Java ScreenShot
     

Screenshot Core Java 2: Volume I - Fundamentals

Table of Contents
 1.  An Introduction to Java


Java "White Paper" Buzzwords

The authors of Java have written an influential White Paper that explains their design goals and accomplishments. Their paper is organized along the following eleven buzzwords:

Simple

Portable

Object Oriented

Interpreted

Distributed

High Performance

Robust

Multithreaded

Secure

Dynamic

Architecture Neutral

 
We touched on some of these points in the last section. In this section, we will:
  • Summarize via excerpts from the White Paper what the Java designers say about each buzzword, and
  • Tell you what we think of that particular buzzword, based on our experiences with the current version of Java.
Java graphics notes_icon.gif

As we write this, the White Paper can be found at http://java.oracle.com/doc/language_environment.

Simple

We wanted to build a system that could be programmed easily without a lot of esoteric training and which leveraged today's standard practice. So even though we found that C++ was unsuitable, we designed Java as closely to C++ as possible in order to make the system more comprehensible. Java omits many rarely used, poorly understood, confusing features of C++ that, in our experience, bring more grief than benefit.

The syntax for Java is, indeed, a cleaned-up version of the syntax for C++. There is no need for header files, pointer arithmetic (or even a pointer syntax), structures, unions, operator overloading, virtual base classes, and so on. (See the C++ notes interspersed throughout the text for more on the differences between Java and C++.) The designers did not, however, attempt to fix all of the clumsy features of C++. For example, the syntax of the switch statement is unchanged in Java. If you know C++, you will find the transition to the Java syntax easy. If you are used to a visual coding environment (such as Visual Basic), you will not find Java simple. There is much strange syntax (though it does not take long to get the hang of it). More importantly, you must do a lot more coding in Java. The beauty of Visual Basic is that its visual design environment provides a lot of the infrastructure for an app almost automatically. The equivalent functionality must be programmed manually, usually with a fair bit of code, in Java. There are, however, third-party development environments that provide "drag-and-drop" style program development.

Another aspect of being simple is being small. One of the goals of Java is to enable the construction of software that can run stand-alone in small machines. The size of the basic interpreter and class support is about 40K bytes; adding the basic standard libraries and thread support (essentially a self-contained microkernel) adds an additional 175K.

This is a great achievement. Note, however, that the graphical user interface (GUI) libraries are significantly larger.

Object Oriented

Simply stated, object-oriented design is a technique for coding that focuses on the data (= objects) and on the interfaces to that object. To make an analogy with carpentry, an "object-oriented" carpenter would be mostly concerned with the chair he was building, and secondarily with the tools used to make it; a "non-object-oriented" carpenter would think primarily of his tools. The object-oriented facilities of Java are essentially those of C++.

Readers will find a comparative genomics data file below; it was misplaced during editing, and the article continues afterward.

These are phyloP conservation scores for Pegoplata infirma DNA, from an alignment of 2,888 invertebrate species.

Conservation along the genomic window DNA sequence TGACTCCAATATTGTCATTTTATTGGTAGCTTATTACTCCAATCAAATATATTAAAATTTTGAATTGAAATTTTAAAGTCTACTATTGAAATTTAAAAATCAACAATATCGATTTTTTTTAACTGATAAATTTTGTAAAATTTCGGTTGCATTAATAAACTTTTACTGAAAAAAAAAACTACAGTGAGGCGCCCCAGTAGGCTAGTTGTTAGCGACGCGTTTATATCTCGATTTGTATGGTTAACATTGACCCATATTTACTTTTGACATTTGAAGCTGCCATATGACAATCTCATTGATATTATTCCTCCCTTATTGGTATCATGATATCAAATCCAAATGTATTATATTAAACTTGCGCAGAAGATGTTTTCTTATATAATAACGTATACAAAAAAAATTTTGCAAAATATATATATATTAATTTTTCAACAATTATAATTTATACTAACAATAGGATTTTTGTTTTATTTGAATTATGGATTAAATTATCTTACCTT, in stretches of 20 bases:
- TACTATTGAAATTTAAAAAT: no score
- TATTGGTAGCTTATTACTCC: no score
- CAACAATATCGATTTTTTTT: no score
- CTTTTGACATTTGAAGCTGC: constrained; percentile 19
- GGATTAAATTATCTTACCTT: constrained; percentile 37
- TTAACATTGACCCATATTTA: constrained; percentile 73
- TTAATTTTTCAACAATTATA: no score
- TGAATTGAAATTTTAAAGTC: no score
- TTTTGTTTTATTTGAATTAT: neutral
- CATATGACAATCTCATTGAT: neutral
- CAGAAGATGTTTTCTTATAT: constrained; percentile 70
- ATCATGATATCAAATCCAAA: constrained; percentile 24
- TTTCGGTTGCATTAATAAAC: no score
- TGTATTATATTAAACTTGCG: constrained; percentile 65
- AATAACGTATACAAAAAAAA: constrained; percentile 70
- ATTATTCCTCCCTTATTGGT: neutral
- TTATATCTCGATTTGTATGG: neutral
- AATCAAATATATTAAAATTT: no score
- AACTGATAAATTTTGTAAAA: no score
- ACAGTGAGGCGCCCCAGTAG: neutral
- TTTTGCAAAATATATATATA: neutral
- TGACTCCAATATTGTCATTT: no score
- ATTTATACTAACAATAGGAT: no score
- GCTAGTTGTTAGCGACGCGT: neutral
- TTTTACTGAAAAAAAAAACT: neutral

Object orientation has proven its worth in the last 30 years, and it is inconceivable that a modern coding language would not use it. Indeed, the object-oriented features of Java are comparable to C++. The major difference between Java and C++ lies in multiple inheritance, for which Java has found a better solution, and in the Java metaclass model. The reflection mechanism (see ) and object serialization feature (see ) make it much easier to implement persistent objects and GUI builders that can integrate off-the-shelf components.

Java graphics notes_icon.gif

If you do not have any experience with object-oriented coding languages, you will want to carefully read s 4 through 6. These chapters explain what object-oriented coding is and why it is more useful for coding sophisticated projects than traditional, procedure-oriented languages like C or Basic.

Distributed

Java has an extensive library of routines for coping with TCP/IP protocols like HTTP and FTP. Java apps can open and access objects across the Net via URLs with the same ease as when accessing a local file system.

We have found the networking capabilities of Java to be both strong and easy to use. Anyone who has tried to do Internet coding using another language will revel in how simple Java makes onerous tasks like opening a socket connection. An elegant mechanism, called servlets, makes server-side processing in Java extremely efficient. Many popular web servers support servlets. (We will cover networking in Core Java 2, Volume II–Advanced Features of this tutorial.) The remote method invocation mechanism enables communication between distributed objects (also covered in Volume 2).

Robust

Java is intended for writing programs that must be reliable in a variety of ways. Java puts a lot of emphasis on early checking for possible problems, later dynamic (run-time) checking, and eliminating situations that are error-prone. . . . The single biggest difference between Java and C/C++ is that Java has a pointer model that eliminates the possibility of overwriting memory and corrupting data.